Putting the Product in Product-Led GTM

Product-Led Go-To-Market is a hot topic in the world of software today, and doubly so when it comes to open source software. Ultimately, getting Product-Led-GTM right comes down to getting the fundamentals of your product right, which means getting your bottoms-up value proposition, user/buyer upsell pipeline, and commercial vs. open team culture balance absolutely right. This can get tricky in practice and has its own nuances.



A few months ago, I gave a presentation at the first inaugural Open Core Summit (OCS) on "Putting the Product in Product-Led GTM", a deep-dive around how to optimize your product strategy, architecture, and teams for commercial open-source software with a bottoms-up adoption model. These insights came from experiences in both my past operator life as a product leader at Docker, VMware, and AWS, as well as my current investor life at Mayfield working with product-led GTM companies like Rancher, Hashicorp, and DEV Community.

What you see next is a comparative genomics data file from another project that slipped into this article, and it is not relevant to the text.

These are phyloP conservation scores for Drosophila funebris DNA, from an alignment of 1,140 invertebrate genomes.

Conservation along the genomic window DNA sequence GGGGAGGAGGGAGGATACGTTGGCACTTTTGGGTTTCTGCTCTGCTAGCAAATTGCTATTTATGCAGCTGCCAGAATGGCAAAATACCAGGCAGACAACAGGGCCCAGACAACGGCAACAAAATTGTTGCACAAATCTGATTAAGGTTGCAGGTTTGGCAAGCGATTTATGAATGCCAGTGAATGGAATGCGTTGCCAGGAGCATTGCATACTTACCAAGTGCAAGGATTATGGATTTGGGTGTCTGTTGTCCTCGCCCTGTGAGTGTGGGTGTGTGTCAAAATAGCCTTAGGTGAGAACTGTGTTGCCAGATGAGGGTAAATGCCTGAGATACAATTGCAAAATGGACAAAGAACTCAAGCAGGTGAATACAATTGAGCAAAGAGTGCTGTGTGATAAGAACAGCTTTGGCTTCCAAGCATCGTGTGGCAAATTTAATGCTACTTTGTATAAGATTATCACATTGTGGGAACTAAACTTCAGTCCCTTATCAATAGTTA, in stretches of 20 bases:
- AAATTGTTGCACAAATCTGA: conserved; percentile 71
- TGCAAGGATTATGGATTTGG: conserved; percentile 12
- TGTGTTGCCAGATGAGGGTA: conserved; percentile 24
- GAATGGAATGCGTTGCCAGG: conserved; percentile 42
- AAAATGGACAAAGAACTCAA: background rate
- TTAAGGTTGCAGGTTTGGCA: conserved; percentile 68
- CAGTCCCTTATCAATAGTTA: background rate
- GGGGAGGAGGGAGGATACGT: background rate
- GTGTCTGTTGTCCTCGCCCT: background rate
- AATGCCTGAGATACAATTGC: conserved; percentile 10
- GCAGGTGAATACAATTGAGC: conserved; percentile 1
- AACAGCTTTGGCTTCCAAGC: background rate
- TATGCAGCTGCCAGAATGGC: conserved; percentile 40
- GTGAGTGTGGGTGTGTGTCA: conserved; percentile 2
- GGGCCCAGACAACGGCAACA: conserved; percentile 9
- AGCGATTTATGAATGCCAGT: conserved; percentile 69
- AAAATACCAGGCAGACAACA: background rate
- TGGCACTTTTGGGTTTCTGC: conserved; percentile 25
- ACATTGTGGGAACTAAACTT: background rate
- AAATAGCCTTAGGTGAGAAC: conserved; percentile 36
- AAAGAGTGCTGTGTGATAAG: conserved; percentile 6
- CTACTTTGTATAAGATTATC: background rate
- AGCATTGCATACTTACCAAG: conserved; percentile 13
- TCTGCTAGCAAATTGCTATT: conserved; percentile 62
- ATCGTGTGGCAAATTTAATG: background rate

In the spirit of the open-source world, I thought it might be helpful to share my learnings with the wider community. Note that while this was originally aimed at commercial open source software, the learnings are also applicable to closed-source infrastructure businesses that rely on a freemium model or community edition. As long as it's bottoms-up driven, it's fair game. So without further ado, here is the presentation:



Here's the tl;dr from the presentation:
  1. Build What Customers Actually Value
    • Build critical path software (so important to their workflows that customers can't afford NOT to pay for it)
    • Commercial value is derived from features based on peace of mind, collaboration, and performance
  2. Optimize Your Product to Reduce Friction
    1. Understand the user/buyer pipeline and sources of friction
    2. Build the architecture in a way that makes the upsell as easy as humanly possible
  3.  Create a Balanced Product Team Culture
    1. Don't just "bolt on" a commercial team on top of a community team
    2. Don't put a firewall between your community and commercial teams
I plan to deep dive on some of this material in future blog posts. And if you're building or thinking of building a bottoms-up driven business, always happy to get into the details =)

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